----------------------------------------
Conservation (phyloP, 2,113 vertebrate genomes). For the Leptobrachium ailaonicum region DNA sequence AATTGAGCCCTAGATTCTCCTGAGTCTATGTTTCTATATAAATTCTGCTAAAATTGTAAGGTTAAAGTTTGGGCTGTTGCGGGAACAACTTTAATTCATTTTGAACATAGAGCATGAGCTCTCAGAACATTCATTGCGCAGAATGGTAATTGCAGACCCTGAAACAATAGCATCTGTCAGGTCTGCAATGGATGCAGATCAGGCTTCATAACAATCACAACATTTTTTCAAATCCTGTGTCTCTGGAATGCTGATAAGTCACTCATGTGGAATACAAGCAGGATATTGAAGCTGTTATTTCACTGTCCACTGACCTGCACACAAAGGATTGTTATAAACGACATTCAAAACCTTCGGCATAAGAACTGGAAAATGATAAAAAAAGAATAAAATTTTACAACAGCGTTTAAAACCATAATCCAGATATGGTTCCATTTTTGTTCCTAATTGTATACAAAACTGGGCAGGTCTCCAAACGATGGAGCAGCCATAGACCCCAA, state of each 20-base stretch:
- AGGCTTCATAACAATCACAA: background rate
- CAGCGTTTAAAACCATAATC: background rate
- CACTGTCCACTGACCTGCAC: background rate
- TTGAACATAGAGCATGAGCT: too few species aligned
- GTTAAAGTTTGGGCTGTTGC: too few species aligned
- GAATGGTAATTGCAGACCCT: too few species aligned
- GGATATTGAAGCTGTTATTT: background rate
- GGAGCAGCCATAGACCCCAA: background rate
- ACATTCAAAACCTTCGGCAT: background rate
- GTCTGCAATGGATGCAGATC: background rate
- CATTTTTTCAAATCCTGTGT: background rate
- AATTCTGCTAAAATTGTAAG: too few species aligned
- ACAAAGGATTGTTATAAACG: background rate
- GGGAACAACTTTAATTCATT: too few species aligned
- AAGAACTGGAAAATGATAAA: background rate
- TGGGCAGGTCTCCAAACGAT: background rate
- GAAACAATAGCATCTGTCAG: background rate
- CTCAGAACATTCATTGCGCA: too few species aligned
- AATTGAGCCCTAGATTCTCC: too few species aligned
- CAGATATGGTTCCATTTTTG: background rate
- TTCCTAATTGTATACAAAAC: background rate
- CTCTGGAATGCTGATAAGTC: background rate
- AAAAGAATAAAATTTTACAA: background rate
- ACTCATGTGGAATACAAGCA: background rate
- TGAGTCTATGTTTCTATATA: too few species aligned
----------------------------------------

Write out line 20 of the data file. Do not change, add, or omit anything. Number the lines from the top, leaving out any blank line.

- AATTGAGCCCTAGATTCTCC: too few species aligned